The first five matches of the season have been a succession of difficult matchups for Arsenal. We’ve seen thrilling victories as well as crushing defeats. Just when Arsenal steady the ship against a lowly Bournemouth side, a tidal wave in the form of Chelsea FC is threatening to send that ship into oblivion.
There are major implications for both clubs in this matchup. If Arsenal win, they bring themselves level on points with Chelsea on the table, leapfrogging the likes of Tottenham, Liverpool, and maybe even Chelsea themselves (Arsenal would need to win by three goals). However, if Chelsea win, Arsenal will be stuck in 12th, and the leading pack of both Manchester teams and Chelsea will start to create an early gap between themselves and the rest of the table. Let’s take a look at the threats Chelsea pose, and the weaknesses that can possibly be exploited.
Barring the season opening defeat, Chelsea have played exceptionally. They recovered from the Burnley defeat by beating Tottenham 2-1. Then, Conte’s men ruined the Wayne Rooney honeymoon phase for Everton by defeating the Toffee’s 2-0. On top of that, their most recent win saw Chelsea humiliate Qarabag FK 6-0. Chelsea are firing on all cylinders going into this game against Arsenal.
Alvaro Morata has three goals and two assists in four Premier League matches, seemingly wasting no time getting acclimated to life in London. N’golo Kante continues to be the best all around midfielder in the league. Not a day goes by where I don’t think about him in Arsenal red. But what is the largest threat that Chelsea pose? What is the one thing that makes them better than most? The answer the attacking capability of their defense.
Marcos Alonso scored both of Chelsea’s goals in their 2-1 victory over Tottenham. His defensive abilities paired with his attacking potency make him the prototypical wing-back. His flanking partner, Victor Moses, also poses a similar threat in the attacking area, but is far less gifted in his defensive abilities, having played as a traditional winger throughout most of his career.
Not only are the wing-backs threatening, but two of the three CB’s on the pitch are known to grab a goal or two. Caesar Azpilicueta has a Champions League goal and two Premier League assists to his name already this campaign. David Luiz also has a goal of his own. All of these goals come from set pieces and open play alike. That is what is most dangerous about this Chelsea back line, they are versatile and can create from almost nothing. Plus, if they can’t create, then the likes of Willian, Fabregas, Pedro, and maybe Hazard sure can.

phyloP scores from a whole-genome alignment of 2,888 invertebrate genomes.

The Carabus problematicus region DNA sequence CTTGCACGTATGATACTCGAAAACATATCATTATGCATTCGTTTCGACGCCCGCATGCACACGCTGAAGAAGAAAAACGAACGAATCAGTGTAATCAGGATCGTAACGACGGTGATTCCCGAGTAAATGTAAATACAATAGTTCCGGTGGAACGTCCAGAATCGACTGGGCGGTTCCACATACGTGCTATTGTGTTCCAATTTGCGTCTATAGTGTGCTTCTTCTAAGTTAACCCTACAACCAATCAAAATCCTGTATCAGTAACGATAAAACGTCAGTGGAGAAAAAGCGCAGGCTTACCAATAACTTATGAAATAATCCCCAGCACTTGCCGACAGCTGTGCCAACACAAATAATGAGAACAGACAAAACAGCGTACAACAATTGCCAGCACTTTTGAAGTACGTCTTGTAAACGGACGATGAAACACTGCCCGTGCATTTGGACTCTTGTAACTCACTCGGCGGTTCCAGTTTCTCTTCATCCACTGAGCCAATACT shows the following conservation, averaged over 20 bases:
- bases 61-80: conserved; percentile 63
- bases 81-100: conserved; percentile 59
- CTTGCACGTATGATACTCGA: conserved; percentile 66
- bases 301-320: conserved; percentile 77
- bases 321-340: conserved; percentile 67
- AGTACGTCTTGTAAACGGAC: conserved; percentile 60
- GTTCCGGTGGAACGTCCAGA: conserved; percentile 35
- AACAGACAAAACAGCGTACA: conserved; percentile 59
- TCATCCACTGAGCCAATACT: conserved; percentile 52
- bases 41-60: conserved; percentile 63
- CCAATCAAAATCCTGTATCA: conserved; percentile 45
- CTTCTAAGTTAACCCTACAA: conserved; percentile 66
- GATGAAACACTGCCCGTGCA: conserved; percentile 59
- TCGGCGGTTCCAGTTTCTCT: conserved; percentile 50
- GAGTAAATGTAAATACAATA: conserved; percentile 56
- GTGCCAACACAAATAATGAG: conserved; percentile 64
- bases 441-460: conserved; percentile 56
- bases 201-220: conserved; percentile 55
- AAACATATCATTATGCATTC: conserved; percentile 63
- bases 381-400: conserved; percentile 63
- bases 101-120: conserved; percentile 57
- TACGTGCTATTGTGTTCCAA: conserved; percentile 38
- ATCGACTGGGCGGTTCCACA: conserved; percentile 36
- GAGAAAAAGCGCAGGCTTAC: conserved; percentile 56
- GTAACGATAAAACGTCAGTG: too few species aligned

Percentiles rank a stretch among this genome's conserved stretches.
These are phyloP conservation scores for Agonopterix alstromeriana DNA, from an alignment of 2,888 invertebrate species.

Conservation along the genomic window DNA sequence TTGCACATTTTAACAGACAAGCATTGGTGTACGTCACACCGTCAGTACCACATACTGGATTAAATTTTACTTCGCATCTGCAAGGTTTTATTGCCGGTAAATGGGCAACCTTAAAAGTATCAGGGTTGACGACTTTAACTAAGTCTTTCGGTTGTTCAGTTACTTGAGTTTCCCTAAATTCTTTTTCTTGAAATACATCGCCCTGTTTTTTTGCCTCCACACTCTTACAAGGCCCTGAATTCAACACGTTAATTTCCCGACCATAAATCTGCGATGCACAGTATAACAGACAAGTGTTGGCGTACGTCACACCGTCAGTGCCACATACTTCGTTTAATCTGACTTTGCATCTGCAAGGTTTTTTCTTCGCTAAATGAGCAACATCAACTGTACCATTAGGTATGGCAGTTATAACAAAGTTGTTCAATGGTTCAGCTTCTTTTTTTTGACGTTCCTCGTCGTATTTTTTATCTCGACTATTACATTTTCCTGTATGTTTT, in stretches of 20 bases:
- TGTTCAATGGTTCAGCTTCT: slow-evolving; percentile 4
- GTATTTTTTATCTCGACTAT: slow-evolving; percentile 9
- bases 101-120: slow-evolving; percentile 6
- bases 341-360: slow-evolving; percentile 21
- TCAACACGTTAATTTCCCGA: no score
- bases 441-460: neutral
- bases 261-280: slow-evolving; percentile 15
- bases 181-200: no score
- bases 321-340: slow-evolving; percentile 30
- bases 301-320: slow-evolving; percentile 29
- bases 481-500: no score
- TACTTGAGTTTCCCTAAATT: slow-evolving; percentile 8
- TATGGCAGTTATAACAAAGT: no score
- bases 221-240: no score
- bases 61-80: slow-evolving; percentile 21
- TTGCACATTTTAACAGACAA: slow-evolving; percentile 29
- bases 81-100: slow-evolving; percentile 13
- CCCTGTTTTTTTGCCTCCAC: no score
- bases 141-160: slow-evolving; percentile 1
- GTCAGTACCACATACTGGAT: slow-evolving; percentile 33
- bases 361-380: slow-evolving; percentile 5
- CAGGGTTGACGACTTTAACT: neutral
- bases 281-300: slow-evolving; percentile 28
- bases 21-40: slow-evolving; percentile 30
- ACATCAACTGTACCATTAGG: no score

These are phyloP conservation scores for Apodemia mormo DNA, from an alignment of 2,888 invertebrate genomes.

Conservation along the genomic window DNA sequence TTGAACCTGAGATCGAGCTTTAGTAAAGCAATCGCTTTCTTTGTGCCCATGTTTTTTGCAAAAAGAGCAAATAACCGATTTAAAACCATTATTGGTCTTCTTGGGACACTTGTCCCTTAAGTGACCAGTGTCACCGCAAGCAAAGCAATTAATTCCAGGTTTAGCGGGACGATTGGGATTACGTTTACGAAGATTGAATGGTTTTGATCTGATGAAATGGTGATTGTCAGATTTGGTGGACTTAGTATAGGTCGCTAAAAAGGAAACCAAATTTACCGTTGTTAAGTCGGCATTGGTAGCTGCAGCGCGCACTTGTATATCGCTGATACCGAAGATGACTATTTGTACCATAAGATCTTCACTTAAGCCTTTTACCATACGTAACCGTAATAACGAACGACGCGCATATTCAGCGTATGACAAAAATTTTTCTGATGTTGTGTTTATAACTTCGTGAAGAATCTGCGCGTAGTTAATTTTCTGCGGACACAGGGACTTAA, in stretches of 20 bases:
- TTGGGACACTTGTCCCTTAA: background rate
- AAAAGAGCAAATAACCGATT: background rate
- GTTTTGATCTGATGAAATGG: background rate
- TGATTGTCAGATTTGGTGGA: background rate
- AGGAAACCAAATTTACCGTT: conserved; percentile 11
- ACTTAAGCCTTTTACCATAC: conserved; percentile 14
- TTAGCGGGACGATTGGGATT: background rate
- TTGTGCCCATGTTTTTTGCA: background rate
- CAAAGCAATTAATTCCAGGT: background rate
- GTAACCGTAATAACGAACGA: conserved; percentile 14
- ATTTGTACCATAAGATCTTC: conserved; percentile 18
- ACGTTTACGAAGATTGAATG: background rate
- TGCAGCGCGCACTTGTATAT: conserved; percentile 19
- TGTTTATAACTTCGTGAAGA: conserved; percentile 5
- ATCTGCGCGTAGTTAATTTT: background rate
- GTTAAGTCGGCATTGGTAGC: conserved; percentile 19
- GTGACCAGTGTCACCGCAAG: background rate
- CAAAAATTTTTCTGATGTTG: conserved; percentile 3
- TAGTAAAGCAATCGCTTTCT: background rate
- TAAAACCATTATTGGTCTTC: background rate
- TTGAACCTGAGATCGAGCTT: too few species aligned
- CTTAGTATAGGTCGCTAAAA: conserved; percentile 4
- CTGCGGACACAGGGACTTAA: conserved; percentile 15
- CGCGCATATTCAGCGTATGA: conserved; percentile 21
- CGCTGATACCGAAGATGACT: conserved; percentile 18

Chelsea don’t have many weaknesses, or many apparent ones anyway. However, it does seem to be the case the the Chelsea defense is vulnerable on the counter, specifically when dealing with high crosses into the box. All of Burnley’s goals were created from high crosses in the box and the Chelsea defenders did almost nothing to stop the ball from hitting the back of the net (take this with a grain of salt considering Cahill’s red card). We see the problem again against Tottenham. Harry Kane whipped a ball into the box and Batshuayi ended up with an own goal. This could be written off as bad luck in a vacuum, but this on top of the Burnley goals suggest there could be a potential problem dealing with crosses. In these situations, the Chelsea defenders are typically retreating due to a quick counter attack from the opposing team. So, perhaps the larger problem is dealing with counter attacking teams.
What to look out for…
Arsenal need to be prepared for the long ball to Morata. He is a poacher with a goal scoring mentality. He can sniff out when a cross is coming and runs full speed into space. Look at his goals for Chelsea so far.
I’ll even add this one too, because it should have been a goal.
Do you notice a pattern? The ball gets kicked out to the right, to one of Azpilicueta or Willian, and the opposing team expects another short pass to build a sustained siege on goal. But, instead of what is expected, the ball just gets launched into the box to meet the head of Alvaro Morata.
What should Arsenal do?
Arsenal need to be ready for this, and what they should do is have one CB man marking Morata throughout the match and absolutely have Kolasinac start at LWB. His aggression will make it difficult for Chelsea to send a decent ball in from such a position. Go back and look at the GIFs…it is hard to imagine that Kolasinac would allow those passes off.
If Arsenal commit to a counter attacking style of play, it is possible to leave Stamford bridge with at least a point. It has been shown that Chelsea are capable of collapsing under a speedy attack that quickly penetrates the box.
If reports are to be believed, then it’s possible that Mesut Ozil will be out of the team due to “injury”. But this situation isn’t all bad. The selection headache of the week has been “Welbeck or Sanchez?”, which seems like a ridiculous question on the surface but Welbeck has been performing lately and bagged a brace against Bournemouth. So, if Wenger goes with an attack of Alexis/Welbeck/Lacazette…I recommend he go with a Xhaka and Elnenny midfield partnership. More defensively sound that Ramsey and Xhaka, and would help with the counter attacking game plan.
There has been a little buzz around the Arsenal twittersphere of reverting to a back four. If Wenger intends to go back to a more traditional 4-4-3, then he should wait at least one more week. He would be foolish to change the formation against a Chelsea team that Arsenal have beaten twice in a row with three at the back.
What do you guys think? Who should start in midfield, and how should Arsenal deal with Morata? Should Arsene go back to a 4-4-3?
Comment below or take the conversation to twitter. @jasonbaranowski and @afcstuff